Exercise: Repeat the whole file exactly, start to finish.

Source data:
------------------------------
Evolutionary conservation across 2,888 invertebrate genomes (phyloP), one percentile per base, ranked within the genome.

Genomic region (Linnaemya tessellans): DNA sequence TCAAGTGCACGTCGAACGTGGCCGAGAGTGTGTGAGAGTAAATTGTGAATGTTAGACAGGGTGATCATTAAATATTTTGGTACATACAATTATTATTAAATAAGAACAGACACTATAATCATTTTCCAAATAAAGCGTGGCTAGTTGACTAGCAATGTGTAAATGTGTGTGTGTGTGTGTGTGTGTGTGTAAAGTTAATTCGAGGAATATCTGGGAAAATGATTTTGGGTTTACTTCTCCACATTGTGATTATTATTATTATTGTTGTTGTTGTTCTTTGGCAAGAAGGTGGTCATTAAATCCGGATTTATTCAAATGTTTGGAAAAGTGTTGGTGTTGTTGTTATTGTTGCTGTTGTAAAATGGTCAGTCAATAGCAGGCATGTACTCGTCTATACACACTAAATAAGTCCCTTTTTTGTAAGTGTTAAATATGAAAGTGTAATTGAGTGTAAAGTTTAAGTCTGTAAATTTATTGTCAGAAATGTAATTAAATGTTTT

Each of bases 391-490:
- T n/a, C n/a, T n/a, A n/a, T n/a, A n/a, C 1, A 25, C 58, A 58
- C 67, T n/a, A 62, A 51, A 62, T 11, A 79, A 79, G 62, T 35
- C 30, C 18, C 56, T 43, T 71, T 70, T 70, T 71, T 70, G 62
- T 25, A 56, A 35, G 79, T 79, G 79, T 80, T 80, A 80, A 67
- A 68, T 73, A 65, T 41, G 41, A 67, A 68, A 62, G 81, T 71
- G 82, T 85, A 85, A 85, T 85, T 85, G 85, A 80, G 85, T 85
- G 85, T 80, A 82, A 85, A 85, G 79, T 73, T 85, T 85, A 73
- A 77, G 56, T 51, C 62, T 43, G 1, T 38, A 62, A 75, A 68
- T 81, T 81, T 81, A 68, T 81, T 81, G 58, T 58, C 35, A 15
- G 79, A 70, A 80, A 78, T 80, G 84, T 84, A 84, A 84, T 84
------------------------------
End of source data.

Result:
Evolutionary conservation across 2,888 invertebrate genomes (phyloP), one percentile per base, ranked within the genome.

Genomic region (Linnaemya tessellans): DNA sequence TCAAGTGCACGTCGAACGTGGCCGAGAGTGTGTGAGAGTAAATTGTGAATGTTAGACAGGGTGATCATTAAATATTTTGGTACATACAATTATTATTAAATAAGAACAGACACTATAATCATTTTCCAAATAAAGCGTGGCTAGTTGACTAGCAATGTGTAAATGTGTGTGTGTGTGTGTGTGTGTGTGTAAAGTTAATTCGAGGAATATCTGGGAAAATGATTTTGGGTTTACTTCTCCACATTGTGATTATTATTATTATTGTTGTTGTTGTTCTTTGGCAAGAAGGTGGTCATTAAATCCGGATTTATTCAAATGTTTGGAAAAGTGTTGGTGTTGTTGTTATTGTTGCTGTTGTAAAATGGTCAGTCAATAGCAGGCATGTACTCGTCTATACACACTAAATAAGTCCCTTTTTTGTAAGTGTTAAATATGAAAGTGTAATTGAGTGTAAAGTTTAAGTCTGTAAATTTATTGTCAGAAATGTAATTAAATGTTTT

Each of bases 391-490:
- T n/a, C n/a, T n/a, A n/a, T n/a, A n/a, C 1, A 25, C 58, A 58
- C 67, T n/a, A 62, A 51, A 62, T 11, A 79, A 79, G 62, T 35
- C 30, C 18, C 56, T 43, T 71, T 70, T 70, T 71, T 70, G 62
- T 25, A 56, A 35, G 79, T 79, G 79, T 80, T 80, A 80, A 67
- A 68, T 73, A 65, T 41, G 41, A 67, A 68, A 62, G 81, T 71
- G 82, T 85, A 85, A 85, T 85, T 85, G 85, A 80, G 85, T 85
- G 85, T 80, A 82, A 85, A 85, G 79, T 73, T 85, T 85, A 73
- A 77, G 56, T 51, C 62, T 43, G 1, T 38, A 62, A 75, A 68
- T 81, T 81, T 81, A 68, T 81, T 81, G 58, T 58, C 35, A 15
- G 79, A 70, A 80, A 78, T 80, G 84, T 84, A 84, A 84, T 84